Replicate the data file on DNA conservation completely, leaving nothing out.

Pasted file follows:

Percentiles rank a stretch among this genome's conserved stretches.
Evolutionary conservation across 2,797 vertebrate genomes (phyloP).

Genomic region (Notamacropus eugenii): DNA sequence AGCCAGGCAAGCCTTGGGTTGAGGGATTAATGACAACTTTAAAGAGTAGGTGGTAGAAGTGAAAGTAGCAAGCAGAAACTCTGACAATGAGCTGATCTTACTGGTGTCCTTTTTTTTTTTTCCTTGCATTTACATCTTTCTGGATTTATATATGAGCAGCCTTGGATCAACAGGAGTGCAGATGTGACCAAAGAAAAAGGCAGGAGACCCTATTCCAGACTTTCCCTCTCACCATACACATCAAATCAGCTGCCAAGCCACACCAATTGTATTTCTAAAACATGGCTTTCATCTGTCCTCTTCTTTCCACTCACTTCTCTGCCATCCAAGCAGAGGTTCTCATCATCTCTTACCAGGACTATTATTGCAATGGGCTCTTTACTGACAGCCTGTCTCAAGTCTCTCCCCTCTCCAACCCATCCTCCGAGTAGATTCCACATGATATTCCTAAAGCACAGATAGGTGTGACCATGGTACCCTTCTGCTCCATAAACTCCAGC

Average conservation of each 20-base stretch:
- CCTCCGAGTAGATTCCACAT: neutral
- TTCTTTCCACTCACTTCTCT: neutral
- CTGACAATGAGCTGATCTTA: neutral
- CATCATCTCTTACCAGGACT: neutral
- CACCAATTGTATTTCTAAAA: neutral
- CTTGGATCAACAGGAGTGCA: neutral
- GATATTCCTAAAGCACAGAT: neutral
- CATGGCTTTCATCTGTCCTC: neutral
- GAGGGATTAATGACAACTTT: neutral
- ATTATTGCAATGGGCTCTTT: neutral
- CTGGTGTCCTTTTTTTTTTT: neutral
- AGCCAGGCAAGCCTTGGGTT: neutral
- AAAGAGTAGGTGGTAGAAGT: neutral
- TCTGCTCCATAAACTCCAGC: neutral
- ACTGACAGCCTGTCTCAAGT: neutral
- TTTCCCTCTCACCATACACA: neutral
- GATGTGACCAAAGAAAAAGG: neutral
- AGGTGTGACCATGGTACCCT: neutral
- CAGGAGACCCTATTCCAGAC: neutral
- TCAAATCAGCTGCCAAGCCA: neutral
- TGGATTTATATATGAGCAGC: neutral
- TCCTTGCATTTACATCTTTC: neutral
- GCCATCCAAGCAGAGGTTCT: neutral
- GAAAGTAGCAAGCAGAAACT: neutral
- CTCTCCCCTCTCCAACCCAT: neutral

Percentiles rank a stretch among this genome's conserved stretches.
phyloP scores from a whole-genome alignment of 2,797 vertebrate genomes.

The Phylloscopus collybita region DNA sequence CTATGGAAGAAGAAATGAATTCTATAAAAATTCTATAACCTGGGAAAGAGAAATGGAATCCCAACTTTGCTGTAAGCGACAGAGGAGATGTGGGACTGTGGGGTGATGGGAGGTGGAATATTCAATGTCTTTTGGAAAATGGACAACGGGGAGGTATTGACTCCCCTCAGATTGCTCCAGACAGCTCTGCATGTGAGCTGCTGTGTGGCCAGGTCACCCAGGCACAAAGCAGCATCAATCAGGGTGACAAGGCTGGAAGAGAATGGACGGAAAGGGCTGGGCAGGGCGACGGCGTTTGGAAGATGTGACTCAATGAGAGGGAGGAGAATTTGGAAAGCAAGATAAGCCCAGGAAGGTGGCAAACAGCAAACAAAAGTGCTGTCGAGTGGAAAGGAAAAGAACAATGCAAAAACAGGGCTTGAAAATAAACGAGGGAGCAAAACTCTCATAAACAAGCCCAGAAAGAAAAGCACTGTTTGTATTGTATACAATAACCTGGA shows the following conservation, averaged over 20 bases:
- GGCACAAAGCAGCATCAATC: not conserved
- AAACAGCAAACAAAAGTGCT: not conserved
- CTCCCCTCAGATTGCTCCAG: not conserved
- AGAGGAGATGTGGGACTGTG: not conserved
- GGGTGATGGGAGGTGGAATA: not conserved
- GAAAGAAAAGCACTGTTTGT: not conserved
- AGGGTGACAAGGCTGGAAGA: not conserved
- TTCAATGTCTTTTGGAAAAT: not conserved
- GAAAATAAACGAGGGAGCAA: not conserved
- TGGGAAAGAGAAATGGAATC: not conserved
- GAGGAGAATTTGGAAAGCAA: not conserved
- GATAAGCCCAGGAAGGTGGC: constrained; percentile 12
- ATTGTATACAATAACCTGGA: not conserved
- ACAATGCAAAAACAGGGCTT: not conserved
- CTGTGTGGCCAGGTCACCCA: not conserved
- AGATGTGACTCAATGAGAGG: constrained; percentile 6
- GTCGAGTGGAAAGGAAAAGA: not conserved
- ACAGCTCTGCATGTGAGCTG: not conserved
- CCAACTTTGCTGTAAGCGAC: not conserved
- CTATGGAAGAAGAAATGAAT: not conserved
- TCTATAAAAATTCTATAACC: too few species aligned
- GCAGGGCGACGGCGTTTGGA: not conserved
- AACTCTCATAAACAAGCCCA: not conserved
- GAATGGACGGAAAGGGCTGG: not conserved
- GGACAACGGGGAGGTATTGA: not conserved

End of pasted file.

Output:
Percentiles rank a stretch among this genome's conserved stretches.
Evolutionary conservation across 2,797 vertebrate genomes (phyloP).

Genomic region (Notamacropus eugenii): DNA sequence AGCCAGGCAAGCCTTGGGTTGAGGGATTAATGACAACTTTAAAGAGTAGGTGGTAGAAGTGAAAGTAGCAAGCAGAAACTCTGACAATGAGCTGATCTTACTGGTGTCCTTTTTTTTTTTTCCTTGCATTTACATCTTTCTGGATTTATATATGAGCAGCCTTGGATCAACAGGAGTGCAGATGTGACCAAAGAAAAAGGCAGGAGACCCTATTCCAGACTTTCCCTCTCACCATACACATCAAATCAGCTGCCAAGCCACACCAATTGTATTTCTAAAACATGGCTTTCATCTGTCCTCTTCTTTCCACTCACTTCTCTGCCATCCAAGCAGAGGTTCTCATCATCTCTTACCAGGACTATTATTGCAATGGGCTCTTTACTGACAGCCTGTCTCAAGTCTCTCCCCTCTCCAACCCATCCTCCGAGTAGATTCCACATGATATTCCTAAAGCACAGATAGGTGTGACCATGGTACCCTTCTGCTCCATAAACTCCAGC

Average conservation of each 20-base stretch:
- CCTCCGAGTAGATTCCACAT: neutral
- TTCTTTCCACTCACTTCTCT: neutral
- CTGACAATGAGCTGATCTTA: neutral
- CATCATCTCTTACCAGGACT: neutral
- CACCAATTGTATTTCTAAAA: neutral
- CTTGGATCAACAGGAGTGCA: neutral
- GATATTCCTAAAGCACAGAT: neutral
- CATGGCTTTCATCTGTCCTC: neutral
- GAGGGATTAATGACAACTTT: neutral
- ATTATTGCAATGGGCTCTTT: neutral
- CTGGTGTCCTTTTTTTTTTT: neutral
- AGCCAGGCAAGCCTTGGGTT: neutral
- AAAGAGTAGGTGGTAGAAGT: neutral
- TCTGCTCCATAAACTCCAGC: neutral
- ACTGACAGCCTGTCTCAAGT: neutral
- TTTCCCTCTCACCATACACA: neutral
- GATGTGACCAAAGAAAAAGG: neutral
- AGGTGTGACCATGGTACCCT: neutral
- CAGGAGACCCTATTCCAGAC: neutral
- TCAAATCAGCTGCCAAGCCA: neutral
- TGGATTTATATATGAGCAGC: neutral
- TCCTTGCATTTACATCTTTC: neutral
- GCCATCCAAGCAGAGGTTCT: neutral
- GAAAGTAGCAAGCAGAAACT: neutral
- CTCTCCCCTCTCCAACCCAT: neutral

Percentiles rank a stretch among this genome's conserved stretches.
phyloP scores from a whole-genome alignment of 2,797 vertebrate genomes.

The Phylloscopus collybita region DNA sequence CTATGGAAGAAGAAATGAATTCTATAAAAATTCTATAACCTGGGAAAGAGAAATGGAATCCCAACTTTGCTGTAAGCGACAGAGGAGATGTGGGACTGTGGGGTGATGGGAGGTGGAATATTCAATGTCTTTTGGAAAATGGACAACGGGGAGGTATTGACTCCCCTCAGATTGCTCCAGACAGCTCTGCATGTGAGCTGCTGTGTGGCCAGGTCACCCAGGCACAAAGCAGCATCAATCAGGGTGACAAGGCTGGAAGAGAATGGACGGAAAGGGCTGGGCAGGGCGACGGCGTTTGGAAGATGTGACTCAATGAGAGGGAGGAGAATTTGGAAAGCAAGATAAGCCCAGGAAGGTGGCAAACAGCAAACAAAAGTGCTGTCGAGTGGAAAGGAAAAGAACAATGCAAAAACAGGGCTTGAAAATAAACGAGGGAGCAAAACTCTCATAAACAAGCCCAGAAAGAAAAGCACTGTTTGTATTGTATACAATAACCTGGA shows the following conservation, averaged over 20 bases:
- GGCACAAAGCAGCATCAATC: not conserved
- AAACAGCAAACAAAAGTGCT: not conserved
- CTCCCCTCAGATTGCTCCAG: not conserved
- AGAGGAGATGTGGGACTGTG: not conserved
- GGGTGATGGGAGGTGGAATA: not conserved
- GAAAGAAAAGCACTGTTTGT: not conserved
- AGGGTGACAAGGCTGGAAGA: not conserved
- TTCAATGTCTTTTGGAAAAT: not conserved
- GAAAATAAACGAGGGAGCAA: not conserved
- TGGGAAAGAGAAATGGAATC: not conserved
- GAGGAGAATTTGGAAAGCAA: not conserved
- GATAAGCCCAGGAAGGTGGC: constrained; percentile 12
- ATTGTATACAATAACCTGGA: not conserved
- ACAATGCAAAAACAGGGCTT: not conserved
- CTGTGTGGCCAGGTCACCCA: not conserved
- AGATGTGACTCAATGAGAGG: constrained; percentile 6
- GTCGAGTGGAAAGGAAAAGA: not conserved
- ACAGCTCTGCATGTGAGCTG: not conserved
- CCAACTTTGCTGTAAGCGAC: not conserved
- CTATGGAAGAAGAAATGAAT: not conserved
- TCTATAAAAATTCTATAACC: too few species aligned
- GCAGGGCGACGGCGTTTGGA: not conserved
- AACTCTCATAAACAAGCCCA: not conserved
- GAATGGACGGAAAGGGCTGG: not conserved
- GGACAACGGGGAGGTATTGA: not conserved